Putin Forced to Relocate Ships in Crimea After Ukraine Strikes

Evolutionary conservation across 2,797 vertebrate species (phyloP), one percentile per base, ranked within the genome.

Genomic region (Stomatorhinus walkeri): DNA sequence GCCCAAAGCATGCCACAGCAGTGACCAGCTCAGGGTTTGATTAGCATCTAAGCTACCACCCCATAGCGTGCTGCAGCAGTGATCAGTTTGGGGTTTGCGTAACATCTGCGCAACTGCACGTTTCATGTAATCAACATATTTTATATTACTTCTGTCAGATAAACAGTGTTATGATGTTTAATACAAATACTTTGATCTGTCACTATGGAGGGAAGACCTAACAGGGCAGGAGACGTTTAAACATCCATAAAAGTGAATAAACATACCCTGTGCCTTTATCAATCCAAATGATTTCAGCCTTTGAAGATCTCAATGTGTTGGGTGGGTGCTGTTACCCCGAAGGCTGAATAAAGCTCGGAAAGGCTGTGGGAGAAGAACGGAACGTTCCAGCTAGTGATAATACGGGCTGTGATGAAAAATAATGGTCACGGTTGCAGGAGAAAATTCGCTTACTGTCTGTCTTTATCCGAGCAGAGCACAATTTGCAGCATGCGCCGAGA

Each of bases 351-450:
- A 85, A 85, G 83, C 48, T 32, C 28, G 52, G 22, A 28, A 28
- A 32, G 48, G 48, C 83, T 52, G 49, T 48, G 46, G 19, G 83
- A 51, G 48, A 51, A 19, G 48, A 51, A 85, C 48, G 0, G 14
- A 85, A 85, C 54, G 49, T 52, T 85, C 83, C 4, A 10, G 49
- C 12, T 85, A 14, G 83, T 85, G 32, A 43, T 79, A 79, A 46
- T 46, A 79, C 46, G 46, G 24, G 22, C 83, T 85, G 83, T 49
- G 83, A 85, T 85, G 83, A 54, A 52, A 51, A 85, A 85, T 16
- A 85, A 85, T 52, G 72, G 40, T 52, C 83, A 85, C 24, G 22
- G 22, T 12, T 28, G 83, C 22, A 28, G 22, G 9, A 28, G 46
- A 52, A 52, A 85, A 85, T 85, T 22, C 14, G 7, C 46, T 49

(Bloomberg) -- Russia has based its Black Sea fleet in Crimea for 240 years. Now President Vladimir Putin is at risk of losing the flagship naval hub as Ukraine steps up attacks in the occupied peninsula.Most Read from BloombergThe Late-Night Email to Tim Cook That Set the Apple Watch Saga in MotionBridgewater CEO’s Past Office Romance Led to Favoritism ClaimsL’Oreal Heir Francoise Bettencourt Meyers Becomes First Woman With $100 Billion FortuneChinese Carmaker Overtakes Tesla as World’s Most Popular EV MakerMaine Bars Trump From State’s 2024 Presidential Primary BallotThe assaults have forced Russia to move its ships further from harm’s way, almost a decade after Putin annexed Crimea with the goal of preserving the fleet’s presence there as Kyiv drew closer to the US and Europe.“No Crimean port is safe any more for Russian warships,” said Ruslan Pukhov, director of the Centre for Analysis of Strategies and Technologies in Moscow. Ukraine has “basically ejected the fleet from Crimea.”Its latest attack by a cruise missile claimed a large Russian landing ship at the eastern Crimean port of Feodosia on Tuesday. In all, Russia has lost at least 20 vessels including warships, a submarine and landing craft since Putin ordered the full-scale invasion of Ukraine in February 2022, according to the Ukrainian Armed Forces and independent assessments by the open-source intelligence outlet Oryx.The breakthrough in Crimea provides Ukraine with some good news after its much-anticipated counteroffensive on land failed to oust Russian forces from occupied territory in the country’s east and south. Political disputes in the US and the European Union are holding up more than $110 billion of financial and military aid to Ukraine, casting doubt on allied support to Kyiv as the war approaches two years with no end in sight.To be sure, while the attacks have increased pressure on Russian defenses in the peninsula as well as on supply lines to its troops in occupied southern Ukraine, they’re likely to have limited impact on battlefield developments with the fighting on land largely at a stalemate.Story continuesYet Ukraine’s success at sea is all the more notable because it lacks its own warships. Instead, it’s challenging Russia’s naval supremacy using missiles and unmanned maritime drones.The Ukrainian attacks forced Russia to adopt “a more permanent basing pattern along the eastern Black Sea coast as it transfers assets away from Crimea,” the Washington-based Institute for the Study of War said in a report.Supplies of British Storm Shadow and French Scalp cruise missiles have helped Ukraine tip the balance in its favor, enabling it to evade air defenses to conduct accurate strikes on Russian targets.The raids have proved so effective that they’ve helped Ukraine to break the Kremlin’s efforts to block its grain exports through the Black Sea after Moscow in July abandoned a deal brokered by the United Nations and Turkey that had ensured safe passage for ships. Ukraine shipped 10 million tons of commodities, mostly grains, through the passage since August.Russia’s fleet “is no longer able to operate in the western part of the Black Sea,” Ukrainian President Volodymyr Zelenskiy said Oct. 24, calling it a “historic achievement” for his country. While Ukrainian forces haven’t yet established full fire control over Crimea and its waters, “we will. It’s just a matter of time,” he said.Ukraine’s navy reported Thursday that six Russian military ships were operating in the Black Sea, though it also accused Moscow of switching off vessels’ location transponders.The sinking of Russia’s flagship Moskva missile cruiser in April last year was the most high-profile loss. Ukraine said its Neptune missiles attacked the ship, which sank after a fire broke out. Russia claimed at the time that the ship sunk in a storm, though video on social media contradicted this explanation.The Kerch Strait bridge linking Russia to Crimea and used to resupply Moscow’s forces has been attacked twice, in October last year and in July. In September, Ukraine hit another shipyard on Crimea’s western coast, affecting two navy vessels.It fired cruise missiles into Russia’s Black Sea fleet headquarters in Crimea’s Sevastopol in September, causing extensive damage and prompting Russia to relocate vessels to other ports including Feodosia and Nororossiysk.Russia hasn’t commented on the location of its Black Sea fleet, though satellite images indicated vessels likely moved from Sevastopol following the strike on the headquarters.After this week’s attack in Feodosia, Russia’s fleet is now essentially reliant on Novorossiysk. Still, Ukrainian naval drones succeeded in destroying a large landing ship there in August, too.Russian plans to build a naval base further south along the Black Sea coast in Georgia’s Kremlin-backed separatist region of Abkhazia are expected to take several years. Abkhazia is internationally recognized as part of Georgia, which is protesting the move.Russia’s fleet proved vulnerable in Crimea despite large-scale spending to bolster defenses on the peninsula. Defense Minister Sergei Shoigu said shortly after the 2014 annexation that Russia would invest 86 billion rubles (more than $2.4 billion at the time) to 2020 on new air defense and marine units.Pro-Russian military Telegram channel Rybar, which has 1.2 million subscribers, directed its anger at Russia’s navy command for the latest loss, pointing the finger at “negligence by the Black Sea fleet.”Neither Kyiv nor London have confirmed that a Storm Shadow missile was used in the latest assault though British Defence Secretary Grant Shapps welcomed the Ukrainian strike.“Russia’s dominance in the Black Sea is now challenged,” Shapps said on X, formerly Twitter. “This latest destruction of Putin’s navy demonstrates that those who believe there’s a stalemate in the Ukraine war are wrong!”--With assistance from Gina Turner.Most Read from Bloomberg BusinessweekElon Musk Made 2023 All About HimselfWhat Dermatologists Really Think About Those Anti-Aging ProductsThe Most Secretive Longevity Lab Finally Opens Its DoorsWhat the Oldest Lab Rodents Are Teaching Humans About Staying YoungHow the Elf on the Shelf Took Over Christmas©2023 Bloomberg L.P.